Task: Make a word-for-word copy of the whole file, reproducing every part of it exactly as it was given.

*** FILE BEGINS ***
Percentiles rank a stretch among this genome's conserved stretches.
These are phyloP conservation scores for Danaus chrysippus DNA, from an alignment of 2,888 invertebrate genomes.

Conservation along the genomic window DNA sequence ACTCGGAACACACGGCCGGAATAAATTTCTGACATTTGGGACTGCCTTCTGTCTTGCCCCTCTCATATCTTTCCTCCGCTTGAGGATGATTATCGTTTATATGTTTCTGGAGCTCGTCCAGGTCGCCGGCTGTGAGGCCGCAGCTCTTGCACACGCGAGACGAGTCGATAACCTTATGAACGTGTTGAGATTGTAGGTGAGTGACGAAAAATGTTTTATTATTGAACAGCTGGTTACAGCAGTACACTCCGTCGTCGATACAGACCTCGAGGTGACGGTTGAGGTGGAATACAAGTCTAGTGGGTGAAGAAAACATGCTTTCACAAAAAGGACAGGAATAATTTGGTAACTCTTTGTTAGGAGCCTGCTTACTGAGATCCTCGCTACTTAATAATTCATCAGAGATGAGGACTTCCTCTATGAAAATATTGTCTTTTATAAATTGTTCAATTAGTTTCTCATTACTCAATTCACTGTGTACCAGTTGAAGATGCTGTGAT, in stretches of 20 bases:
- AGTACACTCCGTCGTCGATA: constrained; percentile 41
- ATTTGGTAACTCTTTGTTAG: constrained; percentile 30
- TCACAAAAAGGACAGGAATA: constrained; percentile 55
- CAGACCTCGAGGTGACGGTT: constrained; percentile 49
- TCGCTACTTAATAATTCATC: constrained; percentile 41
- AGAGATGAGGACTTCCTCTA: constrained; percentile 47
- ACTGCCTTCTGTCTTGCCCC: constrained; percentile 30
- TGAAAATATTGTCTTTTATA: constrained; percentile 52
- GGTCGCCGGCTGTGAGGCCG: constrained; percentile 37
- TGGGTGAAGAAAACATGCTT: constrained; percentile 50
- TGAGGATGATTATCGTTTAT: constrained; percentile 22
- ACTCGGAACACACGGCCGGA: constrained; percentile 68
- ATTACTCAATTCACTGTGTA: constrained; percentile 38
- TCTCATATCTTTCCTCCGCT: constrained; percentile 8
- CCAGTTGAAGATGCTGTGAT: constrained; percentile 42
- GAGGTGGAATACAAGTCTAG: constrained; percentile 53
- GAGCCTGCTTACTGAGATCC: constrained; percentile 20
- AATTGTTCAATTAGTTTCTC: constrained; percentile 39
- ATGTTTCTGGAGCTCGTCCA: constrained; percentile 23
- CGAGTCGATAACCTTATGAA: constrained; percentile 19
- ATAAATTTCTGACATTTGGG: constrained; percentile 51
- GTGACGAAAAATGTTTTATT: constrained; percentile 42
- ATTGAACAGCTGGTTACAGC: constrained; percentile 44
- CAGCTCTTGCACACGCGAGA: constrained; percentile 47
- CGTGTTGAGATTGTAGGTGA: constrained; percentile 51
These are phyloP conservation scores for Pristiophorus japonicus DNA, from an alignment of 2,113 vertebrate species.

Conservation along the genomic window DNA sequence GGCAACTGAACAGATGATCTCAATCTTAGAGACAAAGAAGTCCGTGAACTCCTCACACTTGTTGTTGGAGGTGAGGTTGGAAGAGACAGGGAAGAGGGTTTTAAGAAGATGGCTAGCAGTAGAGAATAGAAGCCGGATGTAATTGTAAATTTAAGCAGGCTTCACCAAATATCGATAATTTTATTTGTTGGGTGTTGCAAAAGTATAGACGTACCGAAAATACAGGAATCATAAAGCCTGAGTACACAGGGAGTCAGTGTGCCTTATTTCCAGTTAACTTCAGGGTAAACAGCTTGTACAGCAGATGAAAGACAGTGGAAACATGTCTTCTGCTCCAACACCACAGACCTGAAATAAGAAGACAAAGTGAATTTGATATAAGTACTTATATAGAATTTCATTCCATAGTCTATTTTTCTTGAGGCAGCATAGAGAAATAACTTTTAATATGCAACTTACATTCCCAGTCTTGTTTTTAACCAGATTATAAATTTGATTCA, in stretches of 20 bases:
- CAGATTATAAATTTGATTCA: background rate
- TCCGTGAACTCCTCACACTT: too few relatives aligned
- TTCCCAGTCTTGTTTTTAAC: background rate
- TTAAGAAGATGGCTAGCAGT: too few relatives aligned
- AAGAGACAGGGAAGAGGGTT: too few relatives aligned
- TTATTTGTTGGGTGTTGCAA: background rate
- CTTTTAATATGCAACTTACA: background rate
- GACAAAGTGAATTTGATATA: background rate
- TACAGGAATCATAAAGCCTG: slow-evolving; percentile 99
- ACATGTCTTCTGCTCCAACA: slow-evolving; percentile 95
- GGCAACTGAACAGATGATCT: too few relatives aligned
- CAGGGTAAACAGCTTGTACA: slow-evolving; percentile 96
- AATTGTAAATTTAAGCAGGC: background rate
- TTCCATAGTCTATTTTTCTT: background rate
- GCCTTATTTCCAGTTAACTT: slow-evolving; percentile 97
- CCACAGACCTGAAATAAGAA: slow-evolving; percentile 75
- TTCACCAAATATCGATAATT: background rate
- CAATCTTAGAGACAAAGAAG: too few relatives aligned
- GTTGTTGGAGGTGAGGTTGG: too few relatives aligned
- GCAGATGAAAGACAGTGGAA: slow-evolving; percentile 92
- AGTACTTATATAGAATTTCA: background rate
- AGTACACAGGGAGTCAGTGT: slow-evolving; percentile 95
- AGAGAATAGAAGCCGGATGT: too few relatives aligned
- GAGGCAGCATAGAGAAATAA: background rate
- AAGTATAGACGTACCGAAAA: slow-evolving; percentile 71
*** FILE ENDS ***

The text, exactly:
Percentiles rank a stretch among this genome's conserved stretches.
These are phyloP conservation scores for Danaus chrysippus DNA, from an alignment of 2,888 invertebrate genomes.

Conservation along the genomic window DNA sequence ACTCGGAACACACGGCCGGAATAAATTTCTGACATTTGGGACTGCCTTCTGTCTTGCCCCTCTCATATCTTTCCTCCGCTTGAGGATGATTATCGTTTATATGTTTCTGGAGCTCGTCCAGGTCGCCGGCTGTGAGGCCGCAGCTCTTGCACACGCGAGACGAGTCGATAACCTTATGAACGTGTTGAGATTGTAGGTGAGTGACGAAAAATGTTTTATTATTGAACAGCTGGTTACAGCAGTACACTCCGTCGTCGATACAGACCTCGAGGTGACGGTTGAGGTGGAATACAAGTCTAGTGGGTGAAGAAAACATGCTTTCACAAAAAGGACAGGAATAATTTGGTAACTCTTTGTTAGGAGCCTGCTTACTGAGATCCTCGCTACTTAATAATTCATCAGAGATGAGGACTTCCTCTATGAAAATATTGTCTTTTATAAATTGTTCAATTAGTTTCTCATTACTCAATTCACTGTGTACCAGTTGAAGATGCTGTGAT, in stretches of 20 bases:
- AGTACACTCCGTCGTCGATA: constrained; percentile 41
- ATTTGGTAACTCTTTGTTAG: constrained; percentile 30
- TCACAAAAAGGACAGGAATA: constrained; percentile 55
- CAGACCTCGAGGTGACGGTT: constrained; percentile 49
- TCGCTACTTAATAATTCATC: constrained; percentile 41
- AGAGATGAGGACTTCCTCTA: constrained; percentile 47
- ACTGCCTTCTGTCTTGCCCC: constrained; percentile 30
- TGAAAATATTGTCTTTTATA: constrained; percentile 52
- GGTCGCCGGCTGTGAGGCCG: constrained; percentile 37
- TGGGTGAAGAAAACATGCTT: constrained; percentile 50
- TGAGGATGATTATCGTTTAT: constrained; percentile 22
- ACTCGGAACACACGGCCGGA: constrained; percentile 68
- ATTACTCAATTCACTGTGTA: constrained; percentile 38
- TCTCATATCTTTCCTCCGCT: constrained; percentile 8
- CCAGTTGAAGATGCTGTGAT: constrained; percentile 42
- GAGGTGGAATACAAGTCTAG: constrained; percentile 53
- GAGCCTGCTTACTGAGATCC: constrained; percentile 20
- AATTGTTCAATTAGTTTCTC: constrained; percentile 39
- ATGTTTCTGGAGCTCGTCCA: constrained; percentile 23
- CGAGTCGATAACCTTATGAA: constrained; percentile 19
- ATAAATTTCTGACATTTGGG: constrained; percentile 51
- GTGACGAAAAATGTTTTATT: constrained; percentile 42
- ATTGAACAGCTGGTTACAGC: constrained; percentile 44
- CAGCTCTTGCACACGCGAGA: constrained; percentile 47
- CGTGTTGAGATTGTAGGTGA: constrained; percentile 51
These are phyloP conservation scores for Pristiophorus japonicus DNA, from an alignment of 2,113 vertebrate species.

Conservation along the genomic window DNA sequence GGCAACTGAACAGATGATCTCAATCTTAGAGACAAAGAAGTCCGTGAACTCCTCACACTTGTTGTTGGAGGTGAGGTTGGAAGAGACAGGGAAGAGGGTTTTAAGAAGATGGCTAGCAGTAGAGAATAGAAGCCGGATGTAATTGTAAATTTAAGCAGGCTTCACCAAATATCGATAATTTTATTTGTTGGGTGTTGCAAAAGTATAGACGTACCGAAAATACAGGAATCATAAAGCCTGAGTACACAGGGAGTCAGTGTGCCTTATTTCCAGTTAACTTCAGGGTAAACAGCTTGTACAGCAGATGAAAGACAGTGGAAACATGTCTTCTGCTCCAACACCACAGACCTGAAATAAGAAGACAAAGTGAATTTGATATAAGTACTTATATAGAATTTCATTCCATAGTCTATTTTTCTTGAGGCAGCATAGAGAAATAACTTTTAATATGCAACTTACATTCCCAGTCTTGTTTTTAACCAGATTATAAATTTGATTCA, in stretches of 20 bases:
- CAGATTATAAATTTGATTCA: background rate
- TCCGTGAACTCCTCACACTT: too few relatives aligned
- TTCCCAGTCTTGTTTTTAAC: background rate
- TTAAGAAGATGGCTAGCAGT: too few relatives aligned
- AAGAGACAGGGAAGAGGGTT: too few relatives aligned
- TTATTTGTTGGGTGTTGCAA: background rate
- CTTTTAATATGCAACTTACA: background rate
- GACAAAGTGAATTTGATATA: background rate
- TACAGGAATCATAAAGCCTG: slow-evolving; percentile 99
- ACATGTCTTCTGCTCCAACA: slow-evolving; percentile 95
- GGCAACTGAACAGATGATCT: too few relatives aligned
- CAGGGTAAACAGCTTGTACA: slow-evolving; percentile 96
- AATTGTAAATTTAAGCAGGC: background rate
- TTCCATAGTCTATTTTTCTT: background rate
- GCCTTATTTCCAGTTAACTT: slow-evolving; percentile 97
- CCACAGACCTGAAATAAGAA: slow-evolving; percentile 75
- TTCACCAAATATCGATAATT: background rate
- CAATCTTAGAGACAAAGAAG: too few relatives aligned
- GTTGTTGGAGGTGAGGTTGG: too few relatives aligned
- GCAGATGAAAGACAGTGGAA: slow-evolving; percentile 92
- AGTACTTATATAGAATTTCA: background rate
- AGTACACAGGGAGTCAGTGT: slow-evolving; percentile 95
- AGAGAATAGAAGCCGGATGT: too few relatives aligned
- GAGGCAGCATAGAGAAATAA: background rate
- AAGTATAGACGTACCGAAAA: slow-evolving; percentile 71